As they’re based in London, the majority of their climbing indoors but they have some videos of outdoor trips to legendary bouldering areas including Fontainebleau, Albarracín, and Magic Wood. They cover the important topics like periods, climbing with a hangover, and how the bendiness of thumbs affects climbing ability. You know, all the important stuff.
My favourite content:
Although overall I prefer their indoor videos because I prefer indoor bouldering, these two videos have a special place in my heart. Husband and I lived in Spain for a while and took our first ever proper outdoor bouldering trip to the beautiful Albarracín. I find outdoor climbing much harder and more intimidating than indoor climbing so I was a bit nervous before we went that we’d just get lost and find no boulders to climb and the whole thing would be a disaster. Fortunately, Di took a trip to Albarracín just before we did so I basically copied all the boulders she did in these videos. She should get commission as my tour guide really. It reassured me greatly to see someone nearer my level bouldering outside and making it look like excellent fun.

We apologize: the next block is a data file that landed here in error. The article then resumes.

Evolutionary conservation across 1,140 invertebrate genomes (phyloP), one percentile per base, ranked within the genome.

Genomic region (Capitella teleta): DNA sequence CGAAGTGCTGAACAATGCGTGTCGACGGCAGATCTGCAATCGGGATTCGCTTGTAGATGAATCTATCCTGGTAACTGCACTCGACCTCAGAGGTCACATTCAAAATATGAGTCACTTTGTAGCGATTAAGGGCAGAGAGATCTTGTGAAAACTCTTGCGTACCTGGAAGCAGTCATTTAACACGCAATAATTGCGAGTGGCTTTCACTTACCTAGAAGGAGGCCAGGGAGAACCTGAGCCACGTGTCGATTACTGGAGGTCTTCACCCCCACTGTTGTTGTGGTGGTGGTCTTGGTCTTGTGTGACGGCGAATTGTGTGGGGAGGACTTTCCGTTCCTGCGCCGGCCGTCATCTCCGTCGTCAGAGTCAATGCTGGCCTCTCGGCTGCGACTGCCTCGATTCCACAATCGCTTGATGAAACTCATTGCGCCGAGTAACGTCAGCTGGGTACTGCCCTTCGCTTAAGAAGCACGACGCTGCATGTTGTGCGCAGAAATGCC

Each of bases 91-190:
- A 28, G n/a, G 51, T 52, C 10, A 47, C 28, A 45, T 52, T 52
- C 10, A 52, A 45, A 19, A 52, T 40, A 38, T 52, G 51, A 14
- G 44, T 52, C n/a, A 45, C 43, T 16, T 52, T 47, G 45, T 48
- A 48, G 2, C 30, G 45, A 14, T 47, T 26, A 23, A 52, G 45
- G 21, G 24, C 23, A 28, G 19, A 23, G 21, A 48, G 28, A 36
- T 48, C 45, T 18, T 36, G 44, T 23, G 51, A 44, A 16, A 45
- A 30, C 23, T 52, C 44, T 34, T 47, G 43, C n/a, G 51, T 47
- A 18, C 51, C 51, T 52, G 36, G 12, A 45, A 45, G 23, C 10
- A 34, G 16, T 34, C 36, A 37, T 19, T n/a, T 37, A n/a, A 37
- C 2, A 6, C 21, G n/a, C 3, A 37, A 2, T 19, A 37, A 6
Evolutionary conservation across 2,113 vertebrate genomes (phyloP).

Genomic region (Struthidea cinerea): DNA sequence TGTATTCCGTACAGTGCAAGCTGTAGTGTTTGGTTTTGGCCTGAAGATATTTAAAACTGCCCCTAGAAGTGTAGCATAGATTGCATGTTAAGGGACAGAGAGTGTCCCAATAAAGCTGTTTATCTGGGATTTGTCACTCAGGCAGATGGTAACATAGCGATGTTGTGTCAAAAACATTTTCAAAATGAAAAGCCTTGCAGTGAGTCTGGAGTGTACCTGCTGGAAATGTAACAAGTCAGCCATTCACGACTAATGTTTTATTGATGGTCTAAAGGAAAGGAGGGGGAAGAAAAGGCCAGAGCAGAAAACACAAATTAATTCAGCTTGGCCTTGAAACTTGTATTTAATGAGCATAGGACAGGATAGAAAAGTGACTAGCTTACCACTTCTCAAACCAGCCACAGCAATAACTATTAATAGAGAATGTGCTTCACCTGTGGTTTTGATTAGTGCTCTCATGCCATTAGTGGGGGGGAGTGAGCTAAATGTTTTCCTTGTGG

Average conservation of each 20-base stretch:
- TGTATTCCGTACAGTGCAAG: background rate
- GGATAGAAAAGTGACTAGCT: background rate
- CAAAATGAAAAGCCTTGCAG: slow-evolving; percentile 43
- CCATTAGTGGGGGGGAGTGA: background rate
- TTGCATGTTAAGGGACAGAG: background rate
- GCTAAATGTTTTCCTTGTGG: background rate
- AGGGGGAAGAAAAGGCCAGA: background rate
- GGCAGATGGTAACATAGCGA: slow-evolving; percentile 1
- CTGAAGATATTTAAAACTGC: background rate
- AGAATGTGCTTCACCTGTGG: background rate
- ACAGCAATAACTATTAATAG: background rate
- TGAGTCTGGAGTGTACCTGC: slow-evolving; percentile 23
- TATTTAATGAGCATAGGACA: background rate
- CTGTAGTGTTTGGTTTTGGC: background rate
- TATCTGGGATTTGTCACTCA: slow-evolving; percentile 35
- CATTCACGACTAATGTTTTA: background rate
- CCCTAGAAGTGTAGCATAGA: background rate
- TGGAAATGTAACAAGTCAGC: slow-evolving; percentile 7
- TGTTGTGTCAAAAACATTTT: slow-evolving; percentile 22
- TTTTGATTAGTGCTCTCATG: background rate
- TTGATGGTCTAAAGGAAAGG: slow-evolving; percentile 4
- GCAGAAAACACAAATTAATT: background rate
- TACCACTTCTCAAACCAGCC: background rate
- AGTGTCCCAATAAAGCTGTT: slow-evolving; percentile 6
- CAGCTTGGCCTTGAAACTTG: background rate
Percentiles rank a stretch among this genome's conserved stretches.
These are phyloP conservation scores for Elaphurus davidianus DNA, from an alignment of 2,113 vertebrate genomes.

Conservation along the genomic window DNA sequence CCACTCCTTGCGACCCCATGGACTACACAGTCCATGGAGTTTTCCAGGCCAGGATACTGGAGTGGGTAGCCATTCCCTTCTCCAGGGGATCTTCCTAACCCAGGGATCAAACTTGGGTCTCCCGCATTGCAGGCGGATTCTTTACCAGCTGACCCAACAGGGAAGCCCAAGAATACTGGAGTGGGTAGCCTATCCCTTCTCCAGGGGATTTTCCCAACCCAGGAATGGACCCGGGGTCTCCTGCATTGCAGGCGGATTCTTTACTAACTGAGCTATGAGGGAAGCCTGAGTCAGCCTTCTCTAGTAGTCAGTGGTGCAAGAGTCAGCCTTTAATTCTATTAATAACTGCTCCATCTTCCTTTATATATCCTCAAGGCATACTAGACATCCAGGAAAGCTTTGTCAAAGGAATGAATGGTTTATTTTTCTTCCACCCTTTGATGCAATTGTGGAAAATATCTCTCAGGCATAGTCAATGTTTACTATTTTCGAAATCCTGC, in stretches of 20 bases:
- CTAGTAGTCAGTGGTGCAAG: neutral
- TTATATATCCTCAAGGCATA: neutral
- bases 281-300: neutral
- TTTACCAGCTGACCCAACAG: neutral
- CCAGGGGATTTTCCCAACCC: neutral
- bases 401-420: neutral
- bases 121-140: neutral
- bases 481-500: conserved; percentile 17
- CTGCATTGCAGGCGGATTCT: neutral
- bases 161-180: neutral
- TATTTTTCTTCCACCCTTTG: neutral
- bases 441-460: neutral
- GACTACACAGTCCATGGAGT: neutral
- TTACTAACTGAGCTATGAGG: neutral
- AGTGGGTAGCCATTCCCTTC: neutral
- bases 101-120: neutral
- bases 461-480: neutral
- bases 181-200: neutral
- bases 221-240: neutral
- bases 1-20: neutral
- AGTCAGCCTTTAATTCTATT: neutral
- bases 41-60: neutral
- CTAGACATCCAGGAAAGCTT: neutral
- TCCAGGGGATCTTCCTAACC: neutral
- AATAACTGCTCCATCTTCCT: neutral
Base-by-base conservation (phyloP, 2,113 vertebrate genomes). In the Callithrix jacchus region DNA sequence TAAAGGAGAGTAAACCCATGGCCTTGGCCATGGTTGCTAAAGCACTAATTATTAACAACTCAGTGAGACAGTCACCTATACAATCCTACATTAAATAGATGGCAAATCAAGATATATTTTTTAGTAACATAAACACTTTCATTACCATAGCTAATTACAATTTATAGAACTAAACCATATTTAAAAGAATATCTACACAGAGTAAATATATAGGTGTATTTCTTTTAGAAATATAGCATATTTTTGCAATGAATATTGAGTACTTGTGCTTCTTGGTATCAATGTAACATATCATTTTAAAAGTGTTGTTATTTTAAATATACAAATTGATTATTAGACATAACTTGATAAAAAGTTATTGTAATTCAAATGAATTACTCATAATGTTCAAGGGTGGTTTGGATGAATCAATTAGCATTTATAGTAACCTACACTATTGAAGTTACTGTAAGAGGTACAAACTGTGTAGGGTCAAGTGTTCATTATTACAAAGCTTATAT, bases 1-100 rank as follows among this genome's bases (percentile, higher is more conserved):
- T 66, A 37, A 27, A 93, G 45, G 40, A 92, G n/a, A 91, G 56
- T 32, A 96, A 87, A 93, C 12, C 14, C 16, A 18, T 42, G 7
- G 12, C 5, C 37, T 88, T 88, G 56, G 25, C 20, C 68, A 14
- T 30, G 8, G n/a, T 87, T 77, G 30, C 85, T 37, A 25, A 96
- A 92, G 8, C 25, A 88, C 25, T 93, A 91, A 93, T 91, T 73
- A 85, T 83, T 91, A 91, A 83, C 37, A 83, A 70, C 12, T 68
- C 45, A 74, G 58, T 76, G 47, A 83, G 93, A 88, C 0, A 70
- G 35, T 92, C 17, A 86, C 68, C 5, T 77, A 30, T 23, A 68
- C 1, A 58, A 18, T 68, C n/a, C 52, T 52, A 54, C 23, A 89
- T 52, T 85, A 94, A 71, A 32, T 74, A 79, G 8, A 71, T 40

Beta Magazine (@betamagazineclub)
Beta is another reasonably new addition to my collection of things to read and watch as it’s still very new itself. It was established by Emily Ankers, Annie Martin (also of DabRats fame), and Catherine Evans. It sounds like the setup for a bad joke but it turns out what you get when you combine a researcher, a film maker, and a designer is a top-notch piece of content.